The Melbourne Cup has firmly established itself as the most prestigious race in Australia over the past 159 years. It has continued to grow in prominence and it is now considered one of the world’s biggest races, attracting talent from across the globe. These are the mind-blowing numbers that illustrate what an important event the race that stops a nation has become:

122,736 – The record attendance for the Melbourne Cup at Flemington was set in 2003. It first welcomed more than 100,000 spectators in 1926, when the legendary Spearfelt saluted, and it has regularly attracted six-figure crowds ever since. This year’s race will be a different matter entirely, as Victoria was plunged into a state of disaster as a result of the Covid-19 crisis. That could mean the race is held behind closed doors for the first time, but huge crowds will certainly return in years to come.

650 million – The Melbourne Cup is beamed around the world to a live audience of around 650 million people. Punters in more than 120 countries will watch the action unfold, as the best stayers in the business battle it out over a gruelling 3,200m race. The Melbourne Cup page at Punters shows that an elite field will assemble once again this year, and it should attract huge attention on every continent.

$350 million – It is estimated that Australian punters wager around $350 million on the Melbourne Cup. The amount differs each year, and several bookmakers do not offer a full breakdown, but the Sydney Morning Herald has previously estimated that it hits $350 million on an annual basis. It is also a huge betting event around the world, especially with British and Irish punters, meaning the total wagering handle on the Melbourne Cup probably soars into the billions. In New Zealand, the Melbourne Cup is the country’s single biggest betting event, and carnival race days are held at several of the New Zealand’s top tracks, which show the Cup live on big screens.

159 – The Melbourne Cup is one of the world’s oldest races. It has been held continuously for 159 years. The inaugural race took place in 1861, when Archer headed from Sydney to Melbourne on a steamboat, destroyed the competition and earned a prize of 710 gold sovereigns and a hand-beaten watch for his owner in the winner-takes-all showdown.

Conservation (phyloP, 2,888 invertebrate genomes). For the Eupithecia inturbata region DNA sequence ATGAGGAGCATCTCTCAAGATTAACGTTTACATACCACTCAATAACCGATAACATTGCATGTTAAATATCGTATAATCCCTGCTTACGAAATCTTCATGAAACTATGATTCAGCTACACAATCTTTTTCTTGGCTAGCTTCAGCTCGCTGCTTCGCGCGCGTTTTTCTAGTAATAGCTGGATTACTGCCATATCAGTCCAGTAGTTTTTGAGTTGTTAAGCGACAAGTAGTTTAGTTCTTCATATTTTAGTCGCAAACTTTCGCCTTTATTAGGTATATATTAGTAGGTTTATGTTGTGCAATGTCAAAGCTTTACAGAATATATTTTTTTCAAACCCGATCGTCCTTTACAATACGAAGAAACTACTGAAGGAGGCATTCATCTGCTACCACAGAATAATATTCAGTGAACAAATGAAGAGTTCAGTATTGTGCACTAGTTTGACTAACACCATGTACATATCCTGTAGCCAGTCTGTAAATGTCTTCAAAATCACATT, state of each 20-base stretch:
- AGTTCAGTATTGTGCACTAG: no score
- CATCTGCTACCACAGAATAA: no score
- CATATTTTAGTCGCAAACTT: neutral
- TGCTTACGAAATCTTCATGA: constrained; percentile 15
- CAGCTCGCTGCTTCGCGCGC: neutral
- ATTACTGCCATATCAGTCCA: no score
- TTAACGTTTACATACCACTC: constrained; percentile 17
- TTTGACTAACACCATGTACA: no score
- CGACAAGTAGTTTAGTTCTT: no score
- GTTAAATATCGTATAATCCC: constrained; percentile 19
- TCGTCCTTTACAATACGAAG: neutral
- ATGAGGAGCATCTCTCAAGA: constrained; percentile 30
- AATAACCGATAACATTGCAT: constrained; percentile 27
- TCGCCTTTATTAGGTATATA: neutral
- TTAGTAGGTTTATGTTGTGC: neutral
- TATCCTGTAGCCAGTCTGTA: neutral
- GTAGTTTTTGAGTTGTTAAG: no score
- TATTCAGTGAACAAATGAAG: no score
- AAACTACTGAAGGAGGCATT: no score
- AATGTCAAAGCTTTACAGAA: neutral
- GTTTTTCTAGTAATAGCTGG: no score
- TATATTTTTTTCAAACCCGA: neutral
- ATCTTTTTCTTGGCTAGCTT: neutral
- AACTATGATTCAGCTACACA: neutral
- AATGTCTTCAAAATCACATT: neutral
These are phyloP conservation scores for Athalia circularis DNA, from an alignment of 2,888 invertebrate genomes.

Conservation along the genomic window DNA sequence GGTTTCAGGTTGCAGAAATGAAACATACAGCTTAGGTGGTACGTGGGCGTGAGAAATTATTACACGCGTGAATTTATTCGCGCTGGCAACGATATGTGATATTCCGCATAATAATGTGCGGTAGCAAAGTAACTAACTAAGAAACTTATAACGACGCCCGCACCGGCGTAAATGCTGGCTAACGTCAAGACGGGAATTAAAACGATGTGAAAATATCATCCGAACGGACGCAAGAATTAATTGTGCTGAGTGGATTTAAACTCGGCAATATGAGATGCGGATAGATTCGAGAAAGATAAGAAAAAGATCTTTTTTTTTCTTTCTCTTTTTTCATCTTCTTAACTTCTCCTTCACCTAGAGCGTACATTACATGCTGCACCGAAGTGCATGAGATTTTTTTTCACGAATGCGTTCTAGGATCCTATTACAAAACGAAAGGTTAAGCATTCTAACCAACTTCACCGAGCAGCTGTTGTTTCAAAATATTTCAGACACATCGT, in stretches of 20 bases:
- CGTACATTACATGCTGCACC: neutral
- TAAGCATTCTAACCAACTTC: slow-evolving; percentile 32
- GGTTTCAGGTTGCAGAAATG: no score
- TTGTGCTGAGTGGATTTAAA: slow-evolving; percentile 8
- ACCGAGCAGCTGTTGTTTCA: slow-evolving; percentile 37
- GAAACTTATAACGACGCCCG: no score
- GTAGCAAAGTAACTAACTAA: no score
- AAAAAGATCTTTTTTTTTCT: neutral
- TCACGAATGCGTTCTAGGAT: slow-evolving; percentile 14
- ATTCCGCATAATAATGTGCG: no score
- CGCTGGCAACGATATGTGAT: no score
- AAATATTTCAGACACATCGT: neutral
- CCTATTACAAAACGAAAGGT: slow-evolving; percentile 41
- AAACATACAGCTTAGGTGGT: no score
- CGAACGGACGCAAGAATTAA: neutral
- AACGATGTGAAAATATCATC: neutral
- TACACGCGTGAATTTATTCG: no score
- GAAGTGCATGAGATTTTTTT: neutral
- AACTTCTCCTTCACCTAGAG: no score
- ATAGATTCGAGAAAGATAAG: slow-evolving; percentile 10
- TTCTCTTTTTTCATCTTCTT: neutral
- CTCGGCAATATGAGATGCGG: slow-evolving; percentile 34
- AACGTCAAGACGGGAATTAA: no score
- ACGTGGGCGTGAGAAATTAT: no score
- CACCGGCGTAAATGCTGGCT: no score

34 – Just 34 favourites have prevailed in the Melbourne Cup over the years, at a strike rate of 21.5%. That shows what a competitive race it is. The last favourite to salute was Fiorente in 2013. He was not even a heavy favourite, as he came with a price of $7. The Melbourne Cup has won just six times since 1983: Let’s Elope in 1991, Might and Power in 1997, Jezabeel in 1998 and Makybe Diva in 2004 and 2005.

100/1 – Four different horses have defied odds of 100/1 to clinch victory in the Melbourne Cup since it was inaugurated in 1861. The Pearl was the first roughie to achieve the astonishing feat in 1871, and then Wotan secured victory in 1936. Old Rowley made a mockery of his 100/1 outsider status in 1940, but it seemed as though a 100/1 roughie would never prevail in the modern era. That all changed when Prince of Penzance stunned the world to win the race in 2015. Jockey Michelle Payne also became the first female rider to win the Melbourne Cup that year.

12 – Iconic trainer Bart Cummings secured 12 victories in the famous race over the years. His first victory was achieved back in 1965, when Light Fingers swept aside the competition. His 12th victory came 33 years later, when Viewed won the race in 2008. One of his greatest stars was Think Big, who won the cup back-to-back in 1974 and 1975.

$8 million – The prize money for the 2019 Melbourne Cup soared to a cool $8 million. That shows just how far it has come since Archer’s owner received the modest prize of 710 sovereigns and a watch in 1861. The winner gets $4.4 million, and the jocket takes a 5% cut.

12,000 – Flemington Racecourse is filled with 12,000 roses for the Melbourne Cup Carnival, and the Cup itself is know as the Race for the Yellow Rose. A team of 12 gardeners is required to tend to the roses, and the course features more than 200 varieties of the flower.

$179 – The average spending on Melbourne Cup day reaches $179, according to research from B and T. It has been a public holiday in the state of Victoria since 1877, and the average person apparently spends $88 betting on the race, and a further $81 on entertainment, fashion, and dining. Betting takes place in workplace Cup sweeps and among friends, as well as at the bookies. The day provides a significant boost for the Victoria economy, with restaurants, bars and hotels generally enjoying a roaring trade.